On Thursday, the Supreme Court struck down New York’s century-old law restricting the carrying of concealed firearms, the first major Second Amendment decision in more than a decade and a ruling that could lead to more weapons on streets, subways, churches, bars, Airports and pretty much anywhere people congregate.
Writing for the 6-3 Court, Justice Clarence Thomas wrote: “When the Second Amendment expressly covers an individual act, the constitutional presumption protects that act.
To justify its regulation, the government may not simply assume that the regulation promotes an important interest,” Thomas added. “Instead, the government must demonstrate that the regulation is consistent with the country’s historical tradition of gun control.
The ruling could also affect similar “may release” laws in New Jersey, California, Maryland, Hawaii and Massachusetts.
New York state law, which has been on the books since 1913, requires people who want a license to carry a handgun in public to show “good cause” that the weapon is specifically needed for self-defense, not to protect their own wishes or their property.
The New York State Rifle and Pistol Association and two Upstate men sued, claiming the law violated their Second Amendment rights.
Attorney Paul Clement, who represents the association, told the judge during oral arguments last November that his client was seeking “no more than that already enjoyed by fellow citizens in the other 43 states.”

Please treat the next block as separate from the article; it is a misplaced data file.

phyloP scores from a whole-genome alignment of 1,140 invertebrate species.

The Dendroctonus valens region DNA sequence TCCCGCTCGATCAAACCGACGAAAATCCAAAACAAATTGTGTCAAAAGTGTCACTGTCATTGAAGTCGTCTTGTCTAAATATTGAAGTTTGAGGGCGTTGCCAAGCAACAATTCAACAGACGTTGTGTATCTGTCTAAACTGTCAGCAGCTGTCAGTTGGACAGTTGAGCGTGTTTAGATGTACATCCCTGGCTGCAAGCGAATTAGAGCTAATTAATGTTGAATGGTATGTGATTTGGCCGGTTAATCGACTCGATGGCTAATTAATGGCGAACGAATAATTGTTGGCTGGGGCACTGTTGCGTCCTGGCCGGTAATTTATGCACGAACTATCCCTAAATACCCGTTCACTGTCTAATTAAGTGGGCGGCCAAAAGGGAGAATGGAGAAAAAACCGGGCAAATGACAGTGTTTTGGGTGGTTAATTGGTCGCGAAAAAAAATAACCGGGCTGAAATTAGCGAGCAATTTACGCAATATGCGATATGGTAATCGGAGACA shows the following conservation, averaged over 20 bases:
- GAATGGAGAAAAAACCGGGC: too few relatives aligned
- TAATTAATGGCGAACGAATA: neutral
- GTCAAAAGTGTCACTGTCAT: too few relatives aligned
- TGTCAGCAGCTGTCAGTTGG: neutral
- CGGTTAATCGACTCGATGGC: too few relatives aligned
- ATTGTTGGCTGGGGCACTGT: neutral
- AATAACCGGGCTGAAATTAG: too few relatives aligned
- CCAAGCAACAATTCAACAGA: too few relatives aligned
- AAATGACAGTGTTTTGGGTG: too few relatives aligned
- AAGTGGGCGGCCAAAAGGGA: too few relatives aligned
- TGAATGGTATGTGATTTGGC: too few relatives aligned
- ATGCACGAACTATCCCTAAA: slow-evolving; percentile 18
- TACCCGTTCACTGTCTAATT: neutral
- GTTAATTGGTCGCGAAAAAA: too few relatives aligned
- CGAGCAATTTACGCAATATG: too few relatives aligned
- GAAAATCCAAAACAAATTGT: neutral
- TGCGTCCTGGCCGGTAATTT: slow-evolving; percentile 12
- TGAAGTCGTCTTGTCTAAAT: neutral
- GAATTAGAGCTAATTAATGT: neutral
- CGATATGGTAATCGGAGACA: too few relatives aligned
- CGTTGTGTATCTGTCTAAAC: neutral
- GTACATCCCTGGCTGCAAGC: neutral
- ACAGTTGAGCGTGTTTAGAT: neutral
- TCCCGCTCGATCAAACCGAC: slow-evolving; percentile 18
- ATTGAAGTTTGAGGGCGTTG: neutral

“It is a fundamental constitutional right to go out with a firearm. This is not an extraordinary act requiring extraordinary proof of need,” he said at the time.
Some conservative justices, including Brett Kavanaugh, appeared to support that argument.
“Why is it not good enough to say that I live in a violent area and that I want to be able to defend myself? … If it is the discretion of individual officials, it seems inconsistent with objective constitutional rights,” Kavanaugh said last year. said in an oral argument in November.
New York Mayor Eric Adams and Gov. Kathy Hochul worry that even as gun violence spikes during the COVID-19 pandemic, the unfavorable ruling will lead to more people carrying weapons in public.
“It keeps me awake at night,” Adams said in an interview with WABC-TV on Sunday. “We have some of the strictest gun licensing laws. …I am very concerned about this. My legal team is now in communication with other cities and states to determine how we can come together to prepare for this ruling.”
Thursday’s decision was the court’s first major Second Amendment ruling since 2010, when it ruled 5-4 that the Second Amendment’s right to keep and bear arms applies to states through the 14th Amendment.